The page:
Economic development and employment

Arbitrators, bakers and more: progress in Afghanistan

In northern Afghanistan, more and more people are finding work and can now assert their rights.

Arbitrators, bakers and more: progress in Afghanistan

In northern Afghanistan, more and more people are finding work. Advanced training courses for entrepreneurs and infrastructure for small farmers are helping to boost economic development. Arbitrators and points of contact for women help people make legal claims and boost confidence in the judiciary. 

Twenty-four-year-old Nasiba has been able to realise a dream: earning her own money and using it to fund her university studies. She is the head trainer at a bakery training centre in Mazar-i-Sharif in north-eastern Afghanistan. ‘With this job, I can cover a significant portion of my expenses while at the same time doing something that I really enjoy,’ she says. 

Nasiba used to bake bread at home and sell it in her neighbourhood and to small shops. At a training centre supported by the Deutsche Gesellschaft für Internationale Zusammenarbeit (GIZ) GmbH, she had the opportunity to improve her baking skills and also learn about business administration and marketing. It quickly became clear that she had what it takes to teach others and so she became a trainer herself. 
Baking is a popular traditional craft, especially in northern Afghanistan. New, professional bakery businesses have been set up in many places in recent years. These baker groups offer women in particular the opportunity to combine work and social participation. 

The training in Mazar-i-Sharif gives the women and men who take part prospects that in the past were available to very few people in Afghanistan. The country is one of the world’s poorest nations, with per capita income still below the average for least developed countries. Six in ten people are unable to read or write. The fragile, and in some cases precarious, security situation also impedes reconstruction and economic development. 

More jobs and income in food production

On behalf of the German Federal Ministry for Economic Cooperation and Development (BMZ), GIZ is promoting economic development and employment in northern Afghanistan. In its work to support returnees and internally displaced persons, GIZ cooperates with non-governmental organisations such as Caritas International and Hand in Hand International. And the GFA Consulting Group plays a key role in helping GIZ to promote value chains.

The Sustainable Economic Development and Employment Programme takes a comprehensive approach, aiming to improve the value chains for agricultural products such as wheat, milk, poultry and vegetables. One of the priorities is to boost the marketing and sales of processed products. This can involve installing new infrastructure such as water reservoirs or enhancing the quality of products, as is the case in Nasiba’s training centre.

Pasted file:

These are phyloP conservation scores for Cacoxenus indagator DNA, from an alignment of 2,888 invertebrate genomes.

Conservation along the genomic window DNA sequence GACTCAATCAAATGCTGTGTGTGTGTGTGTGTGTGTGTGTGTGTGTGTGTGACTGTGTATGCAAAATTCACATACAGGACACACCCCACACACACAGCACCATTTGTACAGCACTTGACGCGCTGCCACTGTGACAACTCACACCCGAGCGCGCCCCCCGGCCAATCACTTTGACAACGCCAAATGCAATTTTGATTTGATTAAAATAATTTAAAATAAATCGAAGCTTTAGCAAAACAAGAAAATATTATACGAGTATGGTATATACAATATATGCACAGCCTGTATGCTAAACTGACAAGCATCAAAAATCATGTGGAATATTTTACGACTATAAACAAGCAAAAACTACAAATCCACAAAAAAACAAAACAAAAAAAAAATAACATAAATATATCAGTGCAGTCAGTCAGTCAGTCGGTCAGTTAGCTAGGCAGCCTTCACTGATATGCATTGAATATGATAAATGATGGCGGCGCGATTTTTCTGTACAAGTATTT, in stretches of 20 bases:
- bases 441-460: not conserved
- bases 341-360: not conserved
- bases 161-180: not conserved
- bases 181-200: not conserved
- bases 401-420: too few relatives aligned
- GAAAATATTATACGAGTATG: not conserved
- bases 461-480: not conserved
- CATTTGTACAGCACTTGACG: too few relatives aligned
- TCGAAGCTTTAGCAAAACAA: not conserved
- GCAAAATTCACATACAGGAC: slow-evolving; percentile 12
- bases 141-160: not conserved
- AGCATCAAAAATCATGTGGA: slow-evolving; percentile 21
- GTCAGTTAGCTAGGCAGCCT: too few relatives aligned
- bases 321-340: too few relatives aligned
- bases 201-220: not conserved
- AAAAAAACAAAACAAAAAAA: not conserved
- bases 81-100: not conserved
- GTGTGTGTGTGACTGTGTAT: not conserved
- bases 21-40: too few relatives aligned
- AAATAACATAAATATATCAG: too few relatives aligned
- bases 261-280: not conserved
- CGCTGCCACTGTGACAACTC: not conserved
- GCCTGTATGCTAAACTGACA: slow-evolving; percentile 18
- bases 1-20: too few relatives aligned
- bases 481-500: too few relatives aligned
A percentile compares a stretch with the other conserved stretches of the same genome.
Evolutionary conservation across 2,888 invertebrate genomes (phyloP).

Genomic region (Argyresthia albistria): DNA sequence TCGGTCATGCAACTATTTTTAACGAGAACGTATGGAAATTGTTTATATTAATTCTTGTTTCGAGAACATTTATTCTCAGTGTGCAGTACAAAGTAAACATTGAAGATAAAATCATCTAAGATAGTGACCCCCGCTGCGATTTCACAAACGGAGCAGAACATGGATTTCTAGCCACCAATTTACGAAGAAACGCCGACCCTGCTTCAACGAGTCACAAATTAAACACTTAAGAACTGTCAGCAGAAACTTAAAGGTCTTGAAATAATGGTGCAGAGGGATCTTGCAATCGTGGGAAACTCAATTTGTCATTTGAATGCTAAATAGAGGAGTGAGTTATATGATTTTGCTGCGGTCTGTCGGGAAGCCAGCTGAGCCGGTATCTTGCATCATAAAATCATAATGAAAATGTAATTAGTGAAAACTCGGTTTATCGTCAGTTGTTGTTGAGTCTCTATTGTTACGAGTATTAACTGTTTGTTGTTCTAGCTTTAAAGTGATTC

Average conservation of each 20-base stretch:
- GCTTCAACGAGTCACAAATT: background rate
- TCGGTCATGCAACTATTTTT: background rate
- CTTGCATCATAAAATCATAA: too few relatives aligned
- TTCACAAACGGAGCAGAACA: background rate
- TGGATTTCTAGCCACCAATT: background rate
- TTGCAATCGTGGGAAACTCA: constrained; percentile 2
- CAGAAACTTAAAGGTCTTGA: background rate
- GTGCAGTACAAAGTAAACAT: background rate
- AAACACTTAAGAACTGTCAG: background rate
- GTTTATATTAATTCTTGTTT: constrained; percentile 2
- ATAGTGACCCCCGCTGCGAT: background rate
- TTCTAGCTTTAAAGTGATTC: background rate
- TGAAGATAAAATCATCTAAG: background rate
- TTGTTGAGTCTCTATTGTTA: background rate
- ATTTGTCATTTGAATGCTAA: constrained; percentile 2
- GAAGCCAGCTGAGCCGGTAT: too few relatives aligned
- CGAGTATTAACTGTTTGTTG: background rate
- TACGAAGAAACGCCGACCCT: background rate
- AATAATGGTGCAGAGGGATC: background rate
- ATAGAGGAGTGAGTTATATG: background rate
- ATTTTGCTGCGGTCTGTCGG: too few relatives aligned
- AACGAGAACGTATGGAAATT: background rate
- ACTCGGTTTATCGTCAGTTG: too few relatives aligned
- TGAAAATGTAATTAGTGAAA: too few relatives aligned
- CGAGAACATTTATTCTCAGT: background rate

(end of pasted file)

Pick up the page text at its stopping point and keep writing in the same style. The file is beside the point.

And the programme is proving effective. Some 13,000 permanent and seasonal jobs have been created since 2015 and 19,000 businesses and small farmers have benefited from various training measures. The programme focuses in particular on improving the knowledge and skills of women. These new skills then help boost yields and incomes. 

More legal support for all citizens – especially for women

Alongside assisting businesses and fostering development, cooperation in Afghanistan also strengthens the rule of law. As a result of weak institutions and the parallel existence of traditional, state and Islamic law, many citizens turn to informal structures to settle disputes.

On behalf of BMZ, GIZ is supporting the Afghan Government in reforming the legal system. The goal is to guarantee the rule of law for all citizens. One means of doing so involves establishing arbitration units, known as Huquq offices, whose legitimacy is recognised by the people. The Afghan Ministry of Justice has also set up Huquq offices in the six northern provinces. The offices offer arbitration in the event of disputes among citizens, such as those involving land, wages or family matters. In rural areas, people also frequently approach these offices to settle disagreements over grazing rights, cattle sales and property.

GIZ provides support in training the Huquq teams on the applicable law and assists with creating teaching materials. The arbitrators are given the skills they need to take women’s rights into account when making decisions. They are often asked to mediate in cases involving maintenance payments, divorce and withheld dowries. 

In addition, GIZ supports the Afghan Ministry of Women’s Affairs with establishing special points of contact for women. Around 100 of these contact points have opened in the northern provinces since 2015. In rural regions in particular, they provide access to justice, something that was previously not possible. Female citizens working on a voluntary basis offer women initial advice, for example in domestic violence cases. Sakina Nejrabi from Nahr-e-Shahi District is one of these volunteers. She participated in training with GIZ support. ‘Women weren’t aware of their rights,’ she says. ‘But thanks to our work, their views have changed.’ Nejrabi encourages them to take their cases to the courts and other official offices. She reports that more women are now calling for their rights to be respected in their everyday lives in their families and the community.

As at: April 2020

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